Week of May 11, 2003

Discover the Big One

Add to your reptilian knowledge with information about the 40-foot-long SuperCroc at www.supercroc.com. Get inside the head of SuperCroc to see how strong bones that are filled with teeth and fused into an almost solid block make up crocodile skulls. Your archaeologist side will love learning about the discovery of Sarcosuchus imperator, the largest croc on record. Stephen Godfrey, the skeleton carver, tells of reproducing SuperCroc’s bones. Also, meet 10 Chicago students who attended the SuperCroc discovery announcement. (This site is no longer available.)

Nominate a cool Web site at http://www.4Kids.org/nominations/


Visit the Featured Web sites to find the answers.

How much did the SuperCroc weigh?

750 pounds
7,500 pounds
17,500
pounds

 

What is the most common genetic disorder in the United States?

Hemochro-
matosis
Sickle Cell Disease
Tay-Sachs Disease

 

What is the purpose of money?
A measure of "value"
To buy things with
To save

 

 

Genetic Gene-ius

Ever wonder what can happen when genes mutate? Take a good look at Your Genes, Your Health at www.ygyh.org. The site lists 15 gene-related disorders, including well-known disorders, such as Down syndrome and Alzheimer’s disease, and lesser-known ones, such as Fragile X syndrome. Get the lowdown on causes, symptoms and treatment of disorders that may affect somebody you know. Video clips allow you to take a walk in the shoes of someone who suffers from a genetic disorder. Get going, gene-ius.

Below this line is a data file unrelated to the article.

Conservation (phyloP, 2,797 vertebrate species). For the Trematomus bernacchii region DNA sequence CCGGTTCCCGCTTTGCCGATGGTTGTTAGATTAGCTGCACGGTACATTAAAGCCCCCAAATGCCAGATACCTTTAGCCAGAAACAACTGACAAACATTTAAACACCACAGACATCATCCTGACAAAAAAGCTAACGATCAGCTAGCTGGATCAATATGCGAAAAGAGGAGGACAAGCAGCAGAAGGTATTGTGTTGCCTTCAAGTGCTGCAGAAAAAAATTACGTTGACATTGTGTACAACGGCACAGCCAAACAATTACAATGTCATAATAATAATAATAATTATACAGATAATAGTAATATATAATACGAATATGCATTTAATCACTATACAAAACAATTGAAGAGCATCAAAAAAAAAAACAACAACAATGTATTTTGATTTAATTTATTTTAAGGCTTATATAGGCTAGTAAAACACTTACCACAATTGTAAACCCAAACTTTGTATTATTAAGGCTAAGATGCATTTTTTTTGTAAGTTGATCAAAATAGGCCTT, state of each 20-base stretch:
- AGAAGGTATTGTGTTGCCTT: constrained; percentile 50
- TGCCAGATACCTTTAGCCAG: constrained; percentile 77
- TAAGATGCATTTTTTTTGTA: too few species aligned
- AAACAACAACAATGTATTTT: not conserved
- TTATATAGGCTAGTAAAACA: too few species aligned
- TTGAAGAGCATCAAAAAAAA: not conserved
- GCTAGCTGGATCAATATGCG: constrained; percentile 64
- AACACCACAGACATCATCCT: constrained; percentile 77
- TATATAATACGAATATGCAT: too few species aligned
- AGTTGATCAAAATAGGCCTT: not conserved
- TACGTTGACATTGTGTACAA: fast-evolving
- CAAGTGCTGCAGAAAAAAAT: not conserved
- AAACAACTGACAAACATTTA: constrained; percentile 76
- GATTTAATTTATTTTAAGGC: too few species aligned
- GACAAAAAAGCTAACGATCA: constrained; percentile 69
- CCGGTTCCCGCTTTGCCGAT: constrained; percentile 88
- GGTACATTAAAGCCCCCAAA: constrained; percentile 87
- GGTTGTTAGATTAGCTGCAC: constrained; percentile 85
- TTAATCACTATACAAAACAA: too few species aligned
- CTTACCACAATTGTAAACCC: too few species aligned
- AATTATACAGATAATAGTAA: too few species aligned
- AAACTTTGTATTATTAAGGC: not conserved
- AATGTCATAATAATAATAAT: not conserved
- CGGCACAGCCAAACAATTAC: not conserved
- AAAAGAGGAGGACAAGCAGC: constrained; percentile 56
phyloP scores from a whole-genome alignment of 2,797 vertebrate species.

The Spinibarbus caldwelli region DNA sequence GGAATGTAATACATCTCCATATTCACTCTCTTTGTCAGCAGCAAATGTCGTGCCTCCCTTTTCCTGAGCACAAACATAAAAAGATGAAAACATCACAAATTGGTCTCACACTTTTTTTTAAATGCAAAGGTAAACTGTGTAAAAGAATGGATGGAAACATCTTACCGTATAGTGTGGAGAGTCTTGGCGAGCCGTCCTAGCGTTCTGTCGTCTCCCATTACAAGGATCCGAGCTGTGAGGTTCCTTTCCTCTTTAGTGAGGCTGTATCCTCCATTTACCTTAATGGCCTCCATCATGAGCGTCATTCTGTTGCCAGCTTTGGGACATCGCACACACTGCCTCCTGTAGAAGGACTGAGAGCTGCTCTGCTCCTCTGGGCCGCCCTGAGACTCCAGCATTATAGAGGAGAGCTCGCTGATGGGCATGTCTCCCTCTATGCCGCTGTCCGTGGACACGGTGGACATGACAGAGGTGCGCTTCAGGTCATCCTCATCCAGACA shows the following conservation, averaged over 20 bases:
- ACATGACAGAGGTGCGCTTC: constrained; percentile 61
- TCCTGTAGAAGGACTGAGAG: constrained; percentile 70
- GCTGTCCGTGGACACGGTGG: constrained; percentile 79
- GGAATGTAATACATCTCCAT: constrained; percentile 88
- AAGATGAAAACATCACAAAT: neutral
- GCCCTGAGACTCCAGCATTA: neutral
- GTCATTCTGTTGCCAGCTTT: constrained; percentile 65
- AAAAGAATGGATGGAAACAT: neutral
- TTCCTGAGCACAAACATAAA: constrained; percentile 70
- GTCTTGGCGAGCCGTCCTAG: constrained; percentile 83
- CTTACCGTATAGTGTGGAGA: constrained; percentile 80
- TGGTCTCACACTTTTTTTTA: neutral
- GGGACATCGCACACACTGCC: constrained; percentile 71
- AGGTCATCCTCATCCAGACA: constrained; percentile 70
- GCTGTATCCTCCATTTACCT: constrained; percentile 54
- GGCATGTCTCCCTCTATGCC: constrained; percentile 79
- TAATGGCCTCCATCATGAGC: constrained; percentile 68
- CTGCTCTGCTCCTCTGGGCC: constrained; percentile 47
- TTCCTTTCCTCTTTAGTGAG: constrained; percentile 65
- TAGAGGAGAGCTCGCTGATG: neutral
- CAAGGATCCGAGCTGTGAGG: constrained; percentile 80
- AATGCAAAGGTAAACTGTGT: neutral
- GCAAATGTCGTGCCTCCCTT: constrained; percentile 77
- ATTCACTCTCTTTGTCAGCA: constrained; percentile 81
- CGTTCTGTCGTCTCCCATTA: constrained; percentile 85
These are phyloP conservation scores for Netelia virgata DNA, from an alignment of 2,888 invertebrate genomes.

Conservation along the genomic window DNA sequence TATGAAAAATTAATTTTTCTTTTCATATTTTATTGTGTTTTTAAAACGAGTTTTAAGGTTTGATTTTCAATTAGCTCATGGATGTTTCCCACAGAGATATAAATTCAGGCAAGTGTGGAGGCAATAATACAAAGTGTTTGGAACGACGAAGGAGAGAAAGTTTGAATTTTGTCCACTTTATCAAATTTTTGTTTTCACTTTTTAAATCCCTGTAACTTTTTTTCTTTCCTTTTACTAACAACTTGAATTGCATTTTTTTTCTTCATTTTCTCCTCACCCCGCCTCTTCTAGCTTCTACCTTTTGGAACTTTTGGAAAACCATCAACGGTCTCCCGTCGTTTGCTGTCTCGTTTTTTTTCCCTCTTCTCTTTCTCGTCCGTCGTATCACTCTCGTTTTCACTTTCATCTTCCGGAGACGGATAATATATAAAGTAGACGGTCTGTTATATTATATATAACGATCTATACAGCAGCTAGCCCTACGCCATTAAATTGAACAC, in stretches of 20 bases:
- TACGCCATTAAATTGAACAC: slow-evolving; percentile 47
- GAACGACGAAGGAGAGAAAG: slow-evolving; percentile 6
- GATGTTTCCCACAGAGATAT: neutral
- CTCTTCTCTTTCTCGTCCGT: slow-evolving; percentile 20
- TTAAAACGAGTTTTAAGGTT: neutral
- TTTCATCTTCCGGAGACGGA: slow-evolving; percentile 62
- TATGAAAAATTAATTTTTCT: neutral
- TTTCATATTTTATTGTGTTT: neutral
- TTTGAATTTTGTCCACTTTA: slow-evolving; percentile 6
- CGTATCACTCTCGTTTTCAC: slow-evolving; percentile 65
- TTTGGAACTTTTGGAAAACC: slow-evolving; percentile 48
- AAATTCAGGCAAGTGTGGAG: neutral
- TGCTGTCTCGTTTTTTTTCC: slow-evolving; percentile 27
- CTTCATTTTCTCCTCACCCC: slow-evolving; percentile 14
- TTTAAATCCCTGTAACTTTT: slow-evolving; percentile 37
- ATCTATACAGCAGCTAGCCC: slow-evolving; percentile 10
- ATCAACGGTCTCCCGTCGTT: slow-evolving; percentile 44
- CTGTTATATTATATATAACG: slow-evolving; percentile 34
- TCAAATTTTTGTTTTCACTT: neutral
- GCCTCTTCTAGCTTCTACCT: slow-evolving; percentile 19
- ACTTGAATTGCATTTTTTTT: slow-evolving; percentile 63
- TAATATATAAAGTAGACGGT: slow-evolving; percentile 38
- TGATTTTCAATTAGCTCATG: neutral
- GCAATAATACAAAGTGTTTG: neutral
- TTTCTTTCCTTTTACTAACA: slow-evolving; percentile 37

$aving Your Moolah

Budget some time to spend at Banking On Our Future at www.bankingonourfuture.org. Practicing good spending habits can be hard, but this Web site makes it easy. From opening a savings account to operating an ATM, you’ll get the goods on good banking. Budgeting will show you how to spend and save your money. Investment Savings will help you understand how your parents save their money each month. You won’t need to leave a monetary tip, but make sure to take a few savings tips with you.

 

What subject would you like to spend more time learning about in school?

 

Speak Out Here!

Dear Amy: How can I get my searches to be more to the point? — Amanda, Covington, Ga.

Dear Amanda: Successful searching requires practice. Before you search, come up with a few words that relate to your topic. Then go to a kid-friendly search engine such as Yahooligans at http://kids.yahoo.com. Start with words that are most directly related to your topic. To search for a phrase, place it in quotation marks. Notice which words produced the best results for your search. Why do you think those words worked well? If you can figure that out, you’re on your way to becoming a searching master.

Dear Amy: What is a PDF file? — Jack, Apple Valley, Minn.

Dear Jack: PDF stands for Portable Document Format. It captures formatting information from desktop publishing applications. Adobe Systems developed it so that files would appear as they were intended to appear on any user’s monitor. Though a PDF file cannot be changed, its universal format means it will print accurately on any machine. To read PDF files, you must have Adobe Acrobat Reader. Adobe provides the program for free. You can download it at http://get.adobe.com/reader.


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